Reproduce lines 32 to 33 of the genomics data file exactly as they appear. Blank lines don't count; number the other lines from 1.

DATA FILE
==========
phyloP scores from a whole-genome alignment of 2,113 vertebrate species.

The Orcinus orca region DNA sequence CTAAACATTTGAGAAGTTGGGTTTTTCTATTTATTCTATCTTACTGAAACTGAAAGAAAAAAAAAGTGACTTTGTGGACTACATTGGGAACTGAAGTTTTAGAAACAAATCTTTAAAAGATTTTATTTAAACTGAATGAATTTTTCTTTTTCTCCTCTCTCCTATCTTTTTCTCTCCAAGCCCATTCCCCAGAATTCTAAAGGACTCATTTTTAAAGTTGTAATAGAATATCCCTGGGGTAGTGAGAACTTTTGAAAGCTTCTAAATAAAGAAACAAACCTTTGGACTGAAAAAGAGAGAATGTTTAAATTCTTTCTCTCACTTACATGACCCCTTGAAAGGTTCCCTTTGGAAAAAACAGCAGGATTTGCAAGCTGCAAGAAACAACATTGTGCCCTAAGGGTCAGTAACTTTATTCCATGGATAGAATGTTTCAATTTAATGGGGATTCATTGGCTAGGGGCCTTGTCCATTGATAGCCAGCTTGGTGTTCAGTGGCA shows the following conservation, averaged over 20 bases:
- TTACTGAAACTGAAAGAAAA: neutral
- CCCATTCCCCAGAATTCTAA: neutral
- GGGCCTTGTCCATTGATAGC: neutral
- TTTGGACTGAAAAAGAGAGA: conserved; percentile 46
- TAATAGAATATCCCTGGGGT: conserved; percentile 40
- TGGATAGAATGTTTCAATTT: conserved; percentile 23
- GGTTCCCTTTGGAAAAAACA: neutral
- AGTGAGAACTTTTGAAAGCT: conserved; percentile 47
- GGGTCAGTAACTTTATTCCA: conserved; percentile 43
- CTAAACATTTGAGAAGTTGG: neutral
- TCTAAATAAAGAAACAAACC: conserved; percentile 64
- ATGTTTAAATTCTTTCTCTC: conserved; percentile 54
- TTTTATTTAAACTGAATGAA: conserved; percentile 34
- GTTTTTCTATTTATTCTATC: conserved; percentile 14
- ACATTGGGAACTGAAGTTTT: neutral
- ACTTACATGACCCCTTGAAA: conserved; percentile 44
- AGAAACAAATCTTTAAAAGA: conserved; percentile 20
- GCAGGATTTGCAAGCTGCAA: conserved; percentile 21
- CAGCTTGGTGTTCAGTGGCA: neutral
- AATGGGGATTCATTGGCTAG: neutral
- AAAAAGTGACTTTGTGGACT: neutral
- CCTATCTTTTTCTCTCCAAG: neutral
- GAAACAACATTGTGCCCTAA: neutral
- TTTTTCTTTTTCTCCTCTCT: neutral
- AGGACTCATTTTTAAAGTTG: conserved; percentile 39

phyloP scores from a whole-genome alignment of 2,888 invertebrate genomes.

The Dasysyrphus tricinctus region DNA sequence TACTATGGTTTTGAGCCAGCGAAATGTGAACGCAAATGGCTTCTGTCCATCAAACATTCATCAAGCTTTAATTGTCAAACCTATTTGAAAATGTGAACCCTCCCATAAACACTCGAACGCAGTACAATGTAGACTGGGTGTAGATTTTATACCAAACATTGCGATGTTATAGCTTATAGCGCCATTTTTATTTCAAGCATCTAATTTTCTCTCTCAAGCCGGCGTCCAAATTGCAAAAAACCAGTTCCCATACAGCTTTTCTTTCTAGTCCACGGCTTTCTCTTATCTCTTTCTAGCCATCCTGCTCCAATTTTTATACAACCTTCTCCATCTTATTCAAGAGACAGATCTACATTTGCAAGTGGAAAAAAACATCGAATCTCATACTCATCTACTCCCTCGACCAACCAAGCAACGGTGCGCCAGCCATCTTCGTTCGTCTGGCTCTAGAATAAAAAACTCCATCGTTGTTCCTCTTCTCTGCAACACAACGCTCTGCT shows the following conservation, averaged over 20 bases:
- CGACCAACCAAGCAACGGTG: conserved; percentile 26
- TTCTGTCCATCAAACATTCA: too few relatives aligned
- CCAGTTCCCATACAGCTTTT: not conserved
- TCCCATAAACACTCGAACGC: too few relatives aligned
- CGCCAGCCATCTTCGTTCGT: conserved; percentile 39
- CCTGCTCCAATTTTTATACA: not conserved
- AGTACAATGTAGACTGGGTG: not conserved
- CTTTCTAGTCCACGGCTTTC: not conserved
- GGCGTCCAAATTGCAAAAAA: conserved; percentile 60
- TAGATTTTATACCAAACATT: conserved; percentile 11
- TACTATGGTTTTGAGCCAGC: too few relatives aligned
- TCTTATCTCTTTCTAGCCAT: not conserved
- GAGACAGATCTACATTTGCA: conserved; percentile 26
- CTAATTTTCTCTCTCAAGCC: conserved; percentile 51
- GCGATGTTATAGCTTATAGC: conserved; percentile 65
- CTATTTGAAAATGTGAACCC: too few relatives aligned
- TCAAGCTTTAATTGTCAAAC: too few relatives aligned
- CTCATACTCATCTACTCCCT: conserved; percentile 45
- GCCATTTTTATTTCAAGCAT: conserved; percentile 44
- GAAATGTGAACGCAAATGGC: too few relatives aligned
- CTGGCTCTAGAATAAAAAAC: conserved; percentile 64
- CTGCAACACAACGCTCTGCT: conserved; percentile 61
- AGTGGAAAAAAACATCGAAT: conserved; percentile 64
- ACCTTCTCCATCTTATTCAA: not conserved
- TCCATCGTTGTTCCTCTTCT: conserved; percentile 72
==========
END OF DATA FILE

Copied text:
- CCAGTTCCCATACAGCTTTT: not conserved
- TCCCATAAACACTCGAACGC: too few relatives aligned